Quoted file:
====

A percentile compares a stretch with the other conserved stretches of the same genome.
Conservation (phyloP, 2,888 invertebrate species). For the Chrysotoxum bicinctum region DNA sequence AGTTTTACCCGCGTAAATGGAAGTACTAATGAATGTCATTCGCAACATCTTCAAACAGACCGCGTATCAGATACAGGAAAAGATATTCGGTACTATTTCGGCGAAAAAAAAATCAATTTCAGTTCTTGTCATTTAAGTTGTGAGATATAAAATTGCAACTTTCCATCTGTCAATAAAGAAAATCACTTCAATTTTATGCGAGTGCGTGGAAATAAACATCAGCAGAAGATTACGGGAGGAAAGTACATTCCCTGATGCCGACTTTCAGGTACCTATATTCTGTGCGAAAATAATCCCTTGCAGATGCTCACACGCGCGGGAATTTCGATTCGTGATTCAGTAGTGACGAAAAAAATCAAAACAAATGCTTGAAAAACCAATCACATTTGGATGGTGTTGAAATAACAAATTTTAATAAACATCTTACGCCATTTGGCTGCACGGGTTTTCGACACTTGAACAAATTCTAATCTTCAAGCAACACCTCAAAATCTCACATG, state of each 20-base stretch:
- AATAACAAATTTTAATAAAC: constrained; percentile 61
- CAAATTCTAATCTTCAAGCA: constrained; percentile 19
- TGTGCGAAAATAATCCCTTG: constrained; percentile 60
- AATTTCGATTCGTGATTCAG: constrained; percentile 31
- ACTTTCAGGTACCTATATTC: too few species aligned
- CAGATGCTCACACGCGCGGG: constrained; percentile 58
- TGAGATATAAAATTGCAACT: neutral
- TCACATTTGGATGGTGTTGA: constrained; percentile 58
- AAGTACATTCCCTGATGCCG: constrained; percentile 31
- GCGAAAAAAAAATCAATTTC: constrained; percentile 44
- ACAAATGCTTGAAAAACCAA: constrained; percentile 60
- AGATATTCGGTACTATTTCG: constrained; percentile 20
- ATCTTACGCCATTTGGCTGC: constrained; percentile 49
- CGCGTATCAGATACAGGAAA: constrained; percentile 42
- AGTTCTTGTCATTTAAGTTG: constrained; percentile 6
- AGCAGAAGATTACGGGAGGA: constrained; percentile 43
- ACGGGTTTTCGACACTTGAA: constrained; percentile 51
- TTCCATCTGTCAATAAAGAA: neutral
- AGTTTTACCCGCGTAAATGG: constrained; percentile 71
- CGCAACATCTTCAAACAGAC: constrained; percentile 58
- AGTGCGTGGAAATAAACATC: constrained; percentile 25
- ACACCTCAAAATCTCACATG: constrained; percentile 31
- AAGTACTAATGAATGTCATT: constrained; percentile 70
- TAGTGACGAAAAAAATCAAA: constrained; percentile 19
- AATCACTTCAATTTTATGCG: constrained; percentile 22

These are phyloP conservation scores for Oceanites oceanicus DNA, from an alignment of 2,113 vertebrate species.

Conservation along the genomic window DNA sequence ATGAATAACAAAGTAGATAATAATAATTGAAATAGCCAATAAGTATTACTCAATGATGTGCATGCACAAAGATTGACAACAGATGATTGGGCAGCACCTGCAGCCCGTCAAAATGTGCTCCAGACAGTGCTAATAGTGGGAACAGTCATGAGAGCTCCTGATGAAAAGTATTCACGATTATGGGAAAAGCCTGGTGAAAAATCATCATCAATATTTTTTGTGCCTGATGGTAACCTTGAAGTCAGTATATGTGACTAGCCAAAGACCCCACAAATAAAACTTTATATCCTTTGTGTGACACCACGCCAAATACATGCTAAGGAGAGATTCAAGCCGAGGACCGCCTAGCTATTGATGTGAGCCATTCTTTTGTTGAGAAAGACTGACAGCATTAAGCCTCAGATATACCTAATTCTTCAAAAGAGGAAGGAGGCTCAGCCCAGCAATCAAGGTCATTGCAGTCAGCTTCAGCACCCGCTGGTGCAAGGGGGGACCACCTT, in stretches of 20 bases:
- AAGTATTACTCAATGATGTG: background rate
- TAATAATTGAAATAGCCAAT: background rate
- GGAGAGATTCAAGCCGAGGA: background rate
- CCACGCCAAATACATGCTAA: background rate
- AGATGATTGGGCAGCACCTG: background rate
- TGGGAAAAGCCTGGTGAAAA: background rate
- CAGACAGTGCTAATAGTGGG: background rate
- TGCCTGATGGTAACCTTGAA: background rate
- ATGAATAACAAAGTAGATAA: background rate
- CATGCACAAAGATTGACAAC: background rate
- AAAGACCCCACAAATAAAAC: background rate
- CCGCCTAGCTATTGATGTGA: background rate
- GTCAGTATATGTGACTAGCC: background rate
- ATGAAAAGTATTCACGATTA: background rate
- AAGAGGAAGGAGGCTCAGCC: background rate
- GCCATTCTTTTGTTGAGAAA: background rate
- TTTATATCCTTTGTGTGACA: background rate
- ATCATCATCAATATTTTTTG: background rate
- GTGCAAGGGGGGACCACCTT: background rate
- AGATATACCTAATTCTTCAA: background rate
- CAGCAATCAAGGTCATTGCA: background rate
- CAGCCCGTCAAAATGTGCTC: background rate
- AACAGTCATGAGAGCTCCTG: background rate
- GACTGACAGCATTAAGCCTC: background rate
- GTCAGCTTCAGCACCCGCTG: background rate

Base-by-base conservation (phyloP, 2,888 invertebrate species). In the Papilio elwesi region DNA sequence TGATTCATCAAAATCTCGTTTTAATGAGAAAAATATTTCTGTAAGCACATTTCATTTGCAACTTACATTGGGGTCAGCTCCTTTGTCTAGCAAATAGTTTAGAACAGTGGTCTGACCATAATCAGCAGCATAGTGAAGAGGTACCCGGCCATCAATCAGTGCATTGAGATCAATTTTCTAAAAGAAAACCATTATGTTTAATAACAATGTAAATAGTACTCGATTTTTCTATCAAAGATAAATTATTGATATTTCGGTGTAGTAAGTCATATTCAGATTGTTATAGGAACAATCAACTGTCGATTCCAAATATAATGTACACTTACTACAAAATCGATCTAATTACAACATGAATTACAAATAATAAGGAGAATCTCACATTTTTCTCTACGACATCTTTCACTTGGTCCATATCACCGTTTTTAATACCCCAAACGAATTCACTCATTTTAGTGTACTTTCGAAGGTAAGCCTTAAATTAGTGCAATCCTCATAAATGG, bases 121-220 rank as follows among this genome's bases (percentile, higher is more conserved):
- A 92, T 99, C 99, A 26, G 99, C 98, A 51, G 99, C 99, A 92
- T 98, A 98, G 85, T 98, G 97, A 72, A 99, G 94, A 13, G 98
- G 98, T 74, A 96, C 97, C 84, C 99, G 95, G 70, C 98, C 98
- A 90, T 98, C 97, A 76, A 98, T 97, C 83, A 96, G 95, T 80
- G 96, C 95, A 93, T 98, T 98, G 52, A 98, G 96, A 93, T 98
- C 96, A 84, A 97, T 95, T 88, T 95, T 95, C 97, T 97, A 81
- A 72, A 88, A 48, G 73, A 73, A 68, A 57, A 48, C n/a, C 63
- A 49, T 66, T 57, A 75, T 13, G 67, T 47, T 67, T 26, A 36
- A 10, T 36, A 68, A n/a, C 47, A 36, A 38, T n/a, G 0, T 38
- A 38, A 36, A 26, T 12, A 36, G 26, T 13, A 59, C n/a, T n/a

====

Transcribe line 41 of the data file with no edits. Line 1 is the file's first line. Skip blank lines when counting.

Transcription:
- CCGCCTAGCTATTGATGTGA: background rate